OSLO/LONDON (Reuters) – Norwegian warehouse robot maker AutoStore <AUTO.OL and British rival Ocado sparred on Friday over legal proceedings in Germany in their latest patent dispute.
The companies, both of which provide labour-saving storage technology to the fast-growing online shopping industry, have been locked in a series of battles https://www.reuters.com/article/uk-autostore-ocado-lawsuit-idUSKBN26M5VO over intellectual property (IP) rights for years.
AutoStore shares initially rose 15% on Friday when the company said a Munich court had halted proceedings brought by Ocado to prevent the sale of one of AutoStore’s robots in Germany.
But Ocado hit back by saying the Norwegian company had given a partial and misleading account of the proceedings and that the case was still to be concluded. AutoStore’s shares had swung to a loss of 4.0% by 1405 GMT.
The Munich court told Reuters that while it shared AutoStore’s concerns, the Norwegian firm had not accurately portrayed the court’s views.
Specifically, a sentence in Autostore’s statement that “The court’s view was that Ocado were trying to claim technology they had not invented”, was not correct, a spokesperson for the Munich court said.
The topic of invention or non-invention was not part of Thursday’s hearing, the court spokesperson added.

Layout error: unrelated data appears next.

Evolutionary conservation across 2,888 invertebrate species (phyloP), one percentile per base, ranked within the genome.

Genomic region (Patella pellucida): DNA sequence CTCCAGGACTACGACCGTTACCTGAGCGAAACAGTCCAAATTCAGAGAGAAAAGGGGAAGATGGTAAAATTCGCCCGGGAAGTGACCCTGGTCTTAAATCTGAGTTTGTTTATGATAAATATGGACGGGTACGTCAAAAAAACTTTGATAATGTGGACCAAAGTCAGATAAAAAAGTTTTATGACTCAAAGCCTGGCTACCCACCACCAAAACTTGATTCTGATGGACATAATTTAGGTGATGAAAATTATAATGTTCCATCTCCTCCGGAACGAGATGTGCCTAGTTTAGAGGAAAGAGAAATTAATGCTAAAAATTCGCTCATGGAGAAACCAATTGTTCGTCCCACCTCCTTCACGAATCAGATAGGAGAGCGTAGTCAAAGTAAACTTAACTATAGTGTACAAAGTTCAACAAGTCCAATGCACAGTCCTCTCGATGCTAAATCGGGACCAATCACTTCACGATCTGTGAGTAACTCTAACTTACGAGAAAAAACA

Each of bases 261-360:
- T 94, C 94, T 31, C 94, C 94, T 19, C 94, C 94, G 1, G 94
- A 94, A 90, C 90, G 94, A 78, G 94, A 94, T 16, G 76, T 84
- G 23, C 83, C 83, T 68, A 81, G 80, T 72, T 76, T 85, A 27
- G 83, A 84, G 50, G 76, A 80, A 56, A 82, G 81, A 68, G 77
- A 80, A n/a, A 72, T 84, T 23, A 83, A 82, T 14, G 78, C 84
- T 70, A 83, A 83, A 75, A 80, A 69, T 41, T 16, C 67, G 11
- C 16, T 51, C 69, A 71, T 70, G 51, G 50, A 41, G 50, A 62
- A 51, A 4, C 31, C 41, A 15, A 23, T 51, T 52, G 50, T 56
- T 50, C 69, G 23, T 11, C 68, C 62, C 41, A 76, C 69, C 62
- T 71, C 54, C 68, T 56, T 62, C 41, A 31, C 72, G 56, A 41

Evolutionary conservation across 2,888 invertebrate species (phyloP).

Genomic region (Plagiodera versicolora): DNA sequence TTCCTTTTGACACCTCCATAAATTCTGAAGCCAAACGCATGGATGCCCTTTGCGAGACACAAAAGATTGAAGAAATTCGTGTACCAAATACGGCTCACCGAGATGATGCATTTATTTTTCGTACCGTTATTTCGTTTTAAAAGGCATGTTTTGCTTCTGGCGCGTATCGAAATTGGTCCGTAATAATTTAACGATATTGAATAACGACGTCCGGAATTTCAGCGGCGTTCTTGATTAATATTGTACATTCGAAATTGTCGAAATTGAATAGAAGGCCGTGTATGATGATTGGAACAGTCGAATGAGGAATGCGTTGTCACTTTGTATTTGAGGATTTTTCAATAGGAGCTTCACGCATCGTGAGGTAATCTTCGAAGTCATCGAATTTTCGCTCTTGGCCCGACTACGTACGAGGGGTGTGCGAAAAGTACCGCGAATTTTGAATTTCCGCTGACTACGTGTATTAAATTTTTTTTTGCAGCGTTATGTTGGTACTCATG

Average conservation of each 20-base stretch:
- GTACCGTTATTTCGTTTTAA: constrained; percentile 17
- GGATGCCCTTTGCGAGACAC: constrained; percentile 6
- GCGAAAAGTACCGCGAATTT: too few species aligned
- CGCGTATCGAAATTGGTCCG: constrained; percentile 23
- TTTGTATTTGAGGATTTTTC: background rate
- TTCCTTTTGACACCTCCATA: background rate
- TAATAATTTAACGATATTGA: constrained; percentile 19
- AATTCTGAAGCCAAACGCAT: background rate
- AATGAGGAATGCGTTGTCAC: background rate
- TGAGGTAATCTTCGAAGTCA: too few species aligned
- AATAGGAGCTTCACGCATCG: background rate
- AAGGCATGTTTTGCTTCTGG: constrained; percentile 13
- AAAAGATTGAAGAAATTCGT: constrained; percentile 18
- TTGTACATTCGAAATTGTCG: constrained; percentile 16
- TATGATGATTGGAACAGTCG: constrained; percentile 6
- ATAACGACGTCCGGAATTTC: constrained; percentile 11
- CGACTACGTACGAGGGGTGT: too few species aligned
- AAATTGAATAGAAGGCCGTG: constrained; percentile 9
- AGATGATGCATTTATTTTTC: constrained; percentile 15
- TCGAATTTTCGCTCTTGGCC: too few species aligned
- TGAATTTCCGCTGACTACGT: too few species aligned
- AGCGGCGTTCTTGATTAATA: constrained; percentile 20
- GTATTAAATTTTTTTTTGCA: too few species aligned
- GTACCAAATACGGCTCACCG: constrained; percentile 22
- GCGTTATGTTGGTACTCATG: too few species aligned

AustoStore did not immediately respond to requests for comment on the court’s view.
Ocado said the case would resume at a later time.
“The infringement action against AutoStore continues but must await confirmation of the validity of Ocado’s Utility Model right, which will be considered by a different court as is standard in Germany,” Ocado said.
Ocado’s shares traded down 7.2% in London.
AutoStore last month suffered a legal setback https://www.reuters.com/business/retail-consumer/ocado-wins-patent-infringement-trial-itc-against-autostore-2021-12-14 in the United States in a lawsuit of its own against Ocado. Another patent case between the two rivals is ongoing in Britain.
AutoStore, whose biggest owner is Japan’s SoftBank, went public in October and its shares initially rose sharply. They have since fallen, partly as a result of the U.S. legal setback, and are down 51% from their November peak.
(Reporting by Terje Solsvik in Oslo, James Davey in London and Christina Amann in Berlin, additional reporting by Nora Buli in Oslo; Editing by Jason Neely, Mark Potter, Kirsten Donovan)